Cheit sets out to provide a counter-backlash. While he admits that there was some "overreaction" and injustice to innocent people—including "five, possibly six, of the seven defendants" in the McMartin case—he argues that the "Satanic panic" hysteria is a myth rooted in exaggeration and distortion. His argument is twofold: first, that the number of cases involving outlandish claims of large-scale molestation with ritual-abuse aspect is too small to sustain the notion of a national witch hunt; second, that many of the defendants, including Michaels, were almost certainly guilty.

Is Cheit's revisionism convincing? Much of his analysis, especially of the McMartin and Michaels cases—which take up more than a third of the book—relies on materials to which the reader does not have ready access, such as trial transcripts, investigation records, and author interviews. Thus, whether the book succeeds in making a dent in the witch-hunt narrative depends, to put it bluntly, on whether we can trust Cheit to give a fair and accurate account of this material. A close look reveals enough evasions, highly tendentious interpretations, and verifiable inaccuracies to conclude that we cannot.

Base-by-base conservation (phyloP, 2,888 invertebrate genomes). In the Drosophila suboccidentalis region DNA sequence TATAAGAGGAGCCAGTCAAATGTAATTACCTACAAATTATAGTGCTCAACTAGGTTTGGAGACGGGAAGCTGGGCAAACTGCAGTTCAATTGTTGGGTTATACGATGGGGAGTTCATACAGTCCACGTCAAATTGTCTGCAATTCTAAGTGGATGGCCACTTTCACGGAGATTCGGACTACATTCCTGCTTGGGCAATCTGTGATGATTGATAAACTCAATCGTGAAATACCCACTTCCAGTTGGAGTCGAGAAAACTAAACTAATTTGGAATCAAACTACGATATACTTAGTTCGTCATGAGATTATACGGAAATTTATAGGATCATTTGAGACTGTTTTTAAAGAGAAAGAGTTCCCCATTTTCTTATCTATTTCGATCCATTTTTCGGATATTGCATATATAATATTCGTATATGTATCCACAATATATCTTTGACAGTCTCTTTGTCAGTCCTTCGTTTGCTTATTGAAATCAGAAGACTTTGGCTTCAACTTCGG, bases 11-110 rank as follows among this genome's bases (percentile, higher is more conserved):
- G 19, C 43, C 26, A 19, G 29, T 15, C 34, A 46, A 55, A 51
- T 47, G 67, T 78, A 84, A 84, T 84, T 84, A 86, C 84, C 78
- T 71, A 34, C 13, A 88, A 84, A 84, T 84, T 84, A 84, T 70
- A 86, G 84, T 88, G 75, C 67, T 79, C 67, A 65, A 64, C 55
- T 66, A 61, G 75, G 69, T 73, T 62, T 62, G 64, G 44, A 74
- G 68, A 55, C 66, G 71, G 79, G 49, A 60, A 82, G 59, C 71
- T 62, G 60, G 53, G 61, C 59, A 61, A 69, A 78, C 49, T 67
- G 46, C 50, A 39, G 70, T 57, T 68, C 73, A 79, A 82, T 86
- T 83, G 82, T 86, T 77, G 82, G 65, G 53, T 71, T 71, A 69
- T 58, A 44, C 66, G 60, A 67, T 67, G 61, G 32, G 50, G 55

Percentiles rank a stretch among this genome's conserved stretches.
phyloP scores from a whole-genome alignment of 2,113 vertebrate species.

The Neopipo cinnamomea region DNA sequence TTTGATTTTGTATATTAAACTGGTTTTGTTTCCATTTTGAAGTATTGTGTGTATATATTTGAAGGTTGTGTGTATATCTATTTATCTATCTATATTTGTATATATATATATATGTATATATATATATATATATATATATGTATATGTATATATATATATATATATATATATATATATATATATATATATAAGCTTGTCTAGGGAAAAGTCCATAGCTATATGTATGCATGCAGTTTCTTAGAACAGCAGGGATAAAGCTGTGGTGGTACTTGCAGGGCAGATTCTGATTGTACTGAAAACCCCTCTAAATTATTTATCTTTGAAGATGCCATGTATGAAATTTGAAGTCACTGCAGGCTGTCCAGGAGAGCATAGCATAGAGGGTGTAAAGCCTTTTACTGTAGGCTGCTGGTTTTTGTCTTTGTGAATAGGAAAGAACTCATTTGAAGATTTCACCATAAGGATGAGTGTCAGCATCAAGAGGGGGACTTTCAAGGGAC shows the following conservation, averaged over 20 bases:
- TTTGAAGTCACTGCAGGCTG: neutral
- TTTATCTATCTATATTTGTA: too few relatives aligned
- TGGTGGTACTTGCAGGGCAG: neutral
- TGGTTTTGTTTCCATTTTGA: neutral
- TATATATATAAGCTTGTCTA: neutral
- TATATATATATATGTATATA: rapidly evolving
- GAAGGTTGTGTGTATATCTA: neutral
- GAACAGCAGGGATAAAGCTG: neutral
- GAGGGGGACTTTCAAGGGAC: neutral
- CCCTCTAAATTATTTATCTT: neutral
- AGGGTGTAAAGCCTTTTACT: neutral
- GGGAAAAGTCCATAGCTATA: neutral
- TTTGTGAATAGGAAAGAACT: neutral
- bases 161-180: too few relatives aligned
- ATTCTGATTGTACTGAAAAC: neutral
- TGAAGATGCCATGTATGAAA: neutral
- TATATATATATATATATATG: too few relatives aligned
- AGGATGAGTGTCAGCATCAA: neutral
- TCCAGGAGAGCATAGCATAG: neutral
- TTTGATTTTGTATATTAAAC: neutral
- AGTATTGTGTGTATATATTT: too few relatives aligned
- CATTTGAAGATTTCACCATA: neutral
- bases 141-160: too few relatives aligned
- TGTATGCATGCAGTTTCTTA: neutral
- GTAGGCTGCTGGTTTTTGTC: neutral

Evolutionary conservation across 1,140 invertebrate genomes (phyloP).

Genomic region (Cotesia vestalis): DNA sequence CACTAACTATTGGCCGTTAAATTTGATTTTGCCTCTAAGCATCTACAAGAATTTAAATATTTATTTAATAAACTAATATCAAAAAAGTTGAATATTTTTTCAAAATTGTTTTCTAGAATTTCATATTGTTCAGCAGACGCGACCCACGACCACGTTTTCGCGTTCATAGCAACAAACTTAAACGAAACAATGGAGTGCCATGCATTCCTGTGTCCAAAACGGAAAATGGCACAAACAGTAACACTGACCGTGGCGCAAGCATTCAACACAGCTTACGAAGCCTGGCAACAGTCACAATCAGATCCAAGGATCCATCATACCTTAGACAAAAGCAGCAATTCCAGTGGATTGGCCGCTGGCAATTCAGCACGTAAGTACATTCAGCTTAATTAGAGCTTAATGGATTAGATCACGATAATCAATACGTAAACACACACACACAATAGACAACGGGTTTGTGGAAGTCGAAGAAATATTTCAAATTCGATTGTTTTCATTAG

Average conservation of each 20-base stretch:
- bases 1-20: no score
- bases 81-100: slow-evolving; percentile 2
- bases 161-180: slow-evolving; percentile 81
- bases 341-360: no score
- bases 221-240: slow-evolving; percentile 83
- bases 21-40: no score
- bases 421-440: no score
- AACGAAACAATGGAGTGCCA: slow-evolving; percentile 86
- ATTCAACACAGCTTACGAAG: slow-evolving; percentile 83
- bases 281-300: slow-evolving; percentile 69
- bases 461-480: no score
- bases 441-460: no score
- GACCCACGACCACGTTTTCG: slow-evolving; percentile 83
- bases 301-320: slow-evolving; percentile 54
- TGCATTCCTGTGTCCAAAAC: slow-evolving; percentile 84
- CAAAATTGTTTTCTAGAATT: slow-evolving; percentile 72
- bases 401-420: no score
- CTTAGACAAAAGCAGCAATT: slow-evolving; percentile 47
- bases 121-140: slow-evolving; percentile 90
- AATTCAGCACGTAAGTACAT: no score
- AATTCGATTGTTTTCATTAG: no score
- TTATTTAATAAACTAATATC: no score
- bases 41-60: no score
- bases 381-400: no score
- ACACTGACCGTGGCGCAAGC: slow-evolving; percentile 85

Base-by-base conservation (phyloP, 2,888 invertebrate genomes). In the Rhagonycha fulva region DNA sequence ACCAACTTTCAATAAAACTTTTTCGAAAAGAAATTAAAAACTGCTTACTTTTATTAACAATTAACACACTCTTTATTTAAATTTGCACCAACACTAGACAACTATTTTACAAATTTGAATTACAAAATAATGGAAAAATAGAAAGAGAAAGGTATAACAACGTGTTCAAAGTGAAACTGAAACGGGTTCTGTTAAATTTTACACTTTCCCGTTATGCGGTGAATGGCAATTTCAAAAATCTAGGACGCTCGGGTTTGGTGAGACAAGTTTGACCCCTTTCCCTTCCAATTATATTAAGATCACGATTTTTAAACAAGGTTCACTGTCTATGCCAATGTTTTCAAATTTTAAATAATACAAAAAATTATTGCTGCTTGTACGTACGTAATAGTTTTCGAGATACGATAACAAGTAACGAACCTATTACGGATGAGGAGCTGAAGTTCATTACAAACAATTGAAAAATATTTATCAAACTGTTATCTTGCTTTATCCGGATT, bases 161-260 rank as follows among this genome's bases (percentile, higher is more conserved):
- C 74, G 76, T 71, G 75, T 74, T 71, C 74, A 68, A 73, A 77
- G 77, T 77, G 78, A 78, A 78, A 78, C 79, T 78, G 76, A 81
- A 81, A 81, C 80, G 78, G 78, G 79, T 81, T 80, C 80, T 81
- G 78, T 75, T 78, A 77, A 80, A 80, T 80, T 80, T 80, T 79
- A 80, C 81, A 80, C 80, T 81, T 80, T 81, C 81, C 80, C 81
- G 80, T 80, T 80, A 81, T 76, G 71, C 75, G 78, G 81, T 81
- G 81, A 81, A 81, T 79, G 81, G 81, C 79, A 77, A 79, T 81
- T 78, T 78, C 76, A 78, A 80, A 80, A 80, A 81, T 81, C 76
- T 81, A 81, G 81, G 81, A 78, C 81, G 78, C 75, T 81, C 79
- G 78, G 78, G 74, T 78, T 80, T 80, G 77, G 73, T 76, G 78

Take the McMartin case. In Cheit's view, the only male defendant, Raymond Buckey, really was a child molester, and his actions may have been abetted by his grandmother, McMartin Preschool owner Virginia McMartin. As proof, he points to allegedly strong medical evidence of abuse in several children, as well as what could be considered unusual sexual behavior by Buckey.